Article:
Methods of Cooking

  • Baking is cooking all foods except poultry, game and meats in an oven.
  • Roasting is cooking poultry, game, and meats in an oven.
  • Boiling is cooking in water or other liquid which reaches a temperature of 212° Farenheit (F.) at sea level. In a slowly boiling liquid, the bubbles formed are small when they break; rapidly boiling, the bubbles are larger. There is no difference in temperature.
  • Braizing is cooking meat by searing in hot fat, then steaming in sufficient water or other liquid to produned moist heat.
  • Broiling is cooking meats, fish or poultry at a very high temperature until the surface is well seared and brown, then reducing the temperature and cooking until the food is done. In oven broiling the food is placed on a slighltly oiled rack in the broiler pan and exposed to direct heat. In pan broiling the food is cooked in a very hot slightly-oiled pan. In both pan broiling and oven broiling, the best results are obtained if the food is turned frequently during the broiling process.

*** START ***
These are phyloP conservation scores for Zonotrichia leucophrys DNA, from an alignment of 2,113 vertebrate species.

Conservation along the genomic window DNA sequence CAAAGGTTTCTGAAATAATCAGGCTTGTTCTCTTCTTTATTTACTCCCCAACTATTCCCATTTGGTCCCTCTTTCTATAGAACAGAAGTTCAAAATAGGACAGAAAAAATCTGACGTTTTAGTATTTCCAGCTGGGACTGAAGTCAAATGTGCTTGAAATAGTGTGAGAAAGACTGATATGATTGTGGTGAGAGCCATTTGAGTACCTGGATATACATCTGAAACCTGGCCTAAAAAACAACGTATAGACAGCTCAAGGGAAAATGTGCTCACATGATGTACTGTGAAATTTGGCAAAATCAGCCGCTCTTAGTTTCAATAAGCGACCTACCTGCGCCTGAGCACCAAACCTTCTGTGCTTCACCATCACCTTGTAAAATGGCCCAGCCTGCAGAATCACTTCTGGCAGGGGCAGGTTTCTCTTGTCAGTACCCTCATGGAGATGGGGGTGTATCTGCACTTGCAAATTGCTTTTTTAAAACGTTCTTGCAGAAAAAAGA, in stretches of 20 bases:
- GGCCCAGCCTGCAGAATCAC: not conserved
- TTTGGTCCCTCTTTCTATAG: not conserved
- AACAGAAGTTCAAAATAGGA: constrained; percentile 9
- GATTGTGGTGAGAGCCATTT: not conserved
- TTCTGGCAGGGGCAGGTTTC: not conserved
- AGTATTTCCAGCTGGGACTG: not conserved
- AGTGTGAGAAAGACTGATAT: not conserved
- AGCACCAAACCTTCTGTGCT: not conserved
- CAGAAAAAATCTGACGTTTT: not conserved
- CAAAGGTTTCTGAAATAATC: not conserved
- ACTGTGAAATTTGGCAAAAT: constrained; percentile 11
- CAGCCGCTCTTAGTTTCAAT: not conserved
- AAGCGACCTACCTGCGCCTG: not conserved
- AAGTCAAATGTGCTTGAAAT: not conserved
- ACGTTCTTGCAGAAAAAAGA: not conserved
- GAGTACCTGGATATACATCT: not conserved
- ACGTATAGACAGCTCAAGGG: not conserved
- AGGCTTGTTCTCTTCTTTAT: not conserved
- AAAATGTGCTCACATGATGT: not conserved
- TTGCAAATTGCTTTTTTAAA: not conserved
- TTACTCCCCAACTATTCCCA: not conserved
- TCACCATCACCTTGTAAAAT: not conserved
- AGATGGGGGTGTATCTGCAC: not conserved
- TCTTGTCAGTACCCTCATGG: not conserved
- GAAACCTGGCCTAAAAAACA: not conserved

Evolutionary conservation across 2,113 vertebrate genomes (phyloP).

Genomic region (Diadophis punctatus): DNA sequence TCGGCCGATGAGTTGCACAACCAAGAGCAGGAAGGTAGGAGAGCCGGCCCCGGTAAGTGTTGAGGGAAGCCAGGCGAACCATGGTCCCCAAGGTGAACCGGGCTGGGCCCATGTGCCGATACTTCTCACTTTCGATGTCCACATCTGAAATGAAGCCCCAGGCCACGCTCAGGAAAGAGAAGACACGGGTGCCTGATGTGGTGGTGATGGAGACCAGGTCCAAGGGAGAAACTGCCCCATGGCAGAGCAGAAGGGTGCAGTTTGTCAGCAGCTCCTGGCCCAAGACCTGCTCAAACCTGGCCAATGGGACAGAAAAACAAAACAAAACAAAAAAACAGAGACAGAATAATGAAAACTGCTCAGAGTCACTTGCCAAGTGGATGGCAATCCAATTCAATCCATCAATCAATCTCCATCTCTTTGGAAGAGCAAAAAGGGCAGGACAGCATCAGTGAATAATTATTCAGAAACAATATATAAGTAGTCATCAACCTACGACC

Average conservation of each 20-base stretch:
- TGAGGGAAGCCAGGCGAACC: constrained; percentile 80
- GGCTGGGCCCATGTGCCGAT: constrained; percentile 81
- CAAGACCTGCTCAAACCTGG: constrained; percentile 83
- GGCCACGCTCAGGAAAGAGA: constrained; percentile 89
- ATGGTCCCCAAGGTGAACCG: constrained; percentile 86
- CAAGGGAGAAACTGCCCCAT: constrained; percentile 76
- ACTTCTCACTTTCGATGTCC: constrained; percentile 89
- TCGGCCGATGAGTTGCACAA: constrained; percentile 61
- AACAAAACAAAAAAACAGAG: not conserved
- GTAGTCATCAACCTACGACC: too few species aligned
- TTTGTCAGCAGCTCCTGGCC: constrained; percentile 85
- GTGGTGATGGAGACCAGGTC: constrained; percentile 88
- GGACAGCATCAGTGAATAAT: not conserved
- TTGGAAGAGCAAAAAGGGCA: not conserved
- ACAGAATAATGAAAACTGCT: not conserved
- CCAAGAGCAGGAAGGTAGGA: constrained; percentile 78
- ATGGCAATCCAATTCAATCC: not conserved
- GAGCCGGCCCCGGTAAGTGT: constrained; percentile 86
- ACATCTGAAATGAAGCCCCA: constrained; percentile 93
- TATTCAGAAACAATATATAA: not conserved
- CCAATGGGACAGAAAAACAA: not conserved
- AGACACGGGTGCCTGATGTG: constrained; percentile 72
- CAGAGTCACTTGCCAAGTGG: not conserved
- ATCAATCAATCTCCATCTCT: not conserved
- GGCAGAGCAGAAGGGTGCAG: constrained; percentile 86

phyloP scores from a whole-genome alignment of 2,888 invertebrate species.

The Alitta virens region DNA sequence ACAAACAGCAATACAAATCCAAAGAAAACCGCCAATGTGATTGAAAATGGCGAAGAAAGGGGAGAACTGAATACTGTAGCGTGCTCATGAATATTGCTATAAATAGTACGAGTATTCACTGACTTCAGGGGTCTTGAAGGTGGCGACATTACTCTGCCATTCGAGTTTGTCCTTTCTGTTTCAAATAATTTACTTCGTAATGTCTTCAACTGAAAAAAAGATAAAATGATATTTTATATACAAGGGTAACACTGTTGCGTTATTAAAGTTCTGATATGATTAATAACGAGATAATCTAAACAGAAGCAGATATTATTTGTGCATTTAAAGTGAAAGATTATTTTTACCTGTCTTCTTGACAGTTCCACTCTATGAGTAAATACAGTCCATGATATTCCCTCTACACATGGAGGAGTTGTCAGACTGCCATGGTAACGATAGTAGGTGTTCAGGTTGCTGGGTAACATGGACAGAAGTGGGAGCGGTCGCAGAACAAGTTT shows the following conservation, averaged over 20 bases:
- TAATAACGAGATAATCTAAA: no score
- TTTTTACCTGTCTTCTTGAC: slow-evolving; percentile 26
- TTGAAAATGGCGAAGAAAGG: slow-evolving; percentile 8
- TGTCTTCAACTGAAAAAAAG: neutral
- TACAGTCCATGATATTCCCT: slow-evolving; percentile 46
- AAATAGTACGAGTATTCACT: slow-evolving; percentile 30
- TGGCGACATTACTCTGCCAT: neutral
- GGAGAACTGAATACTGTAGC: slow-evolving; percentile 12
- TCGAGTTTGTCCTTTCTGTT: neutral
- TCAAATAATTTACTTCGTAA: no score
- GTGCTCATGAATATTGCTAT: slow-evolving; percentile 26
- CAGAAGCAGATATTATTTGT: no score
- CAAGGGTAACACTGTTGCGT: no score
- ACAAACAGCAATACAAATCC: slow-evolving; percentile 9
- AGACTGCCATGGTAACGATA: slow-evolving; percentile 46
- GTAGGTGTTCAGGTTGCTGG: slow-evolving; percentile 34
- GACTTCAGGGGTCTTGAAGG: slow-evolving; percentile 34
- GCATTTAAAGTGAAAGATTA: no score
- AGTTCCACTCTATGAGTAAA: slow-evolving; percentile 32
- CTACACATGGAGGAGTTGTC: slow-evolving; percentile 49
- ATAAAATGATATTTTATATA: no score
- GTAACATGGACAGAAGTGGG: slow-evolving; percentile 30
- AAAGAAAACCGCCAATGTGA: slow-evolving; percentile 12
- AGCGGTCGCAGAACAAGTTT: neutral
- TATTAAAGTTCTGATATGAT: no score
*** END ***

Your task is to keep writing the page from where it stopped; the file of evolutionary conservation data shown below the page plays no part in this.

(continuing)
• Fricasseeing is searing hot fat, then simmering in a small amount of water until tender. 
  • Frying or Sautéing is cooking in a small quantity of fat. 
  • Deep Fat Frying is cooking in a large quantity of hot fat. The temperature of the fat required for cooking varies with the nature of the food. 
  • Simmering is cooking in water or other liquid at a temperature just below boiling. A liquid is simmering when bubbles are breaking beneath the surface.
  • Steaming is cooking in steam. A rack or steamer pan containing the food may be placed in a utensil, and cover closely. Water in the lower part of the utensil is kept at boiling teperature, forming steam which acts as the cooking medium.
  • Fireless Cookery is preparing food, either hot or cold, in a heavily insulated container, Cooked foods must be thoroughly heated before placing in the well. Baked foods require the application of heat in the cooker. Chilled foods require packing in 4 parts ice to 1 part salt.
  • Pressure Cookery is cooking by steam under pressure. Steam under pressure increases the temperature and shortens the cooking period.
  • Waterless Cookery is cooking slowly in a tightly covered container. Most foods require the addition of a small quantity (1/4 to ½ cup) of water to start the process of cookery within the food.

Information taken from the 1938 The Household Searchlight Recipe Book

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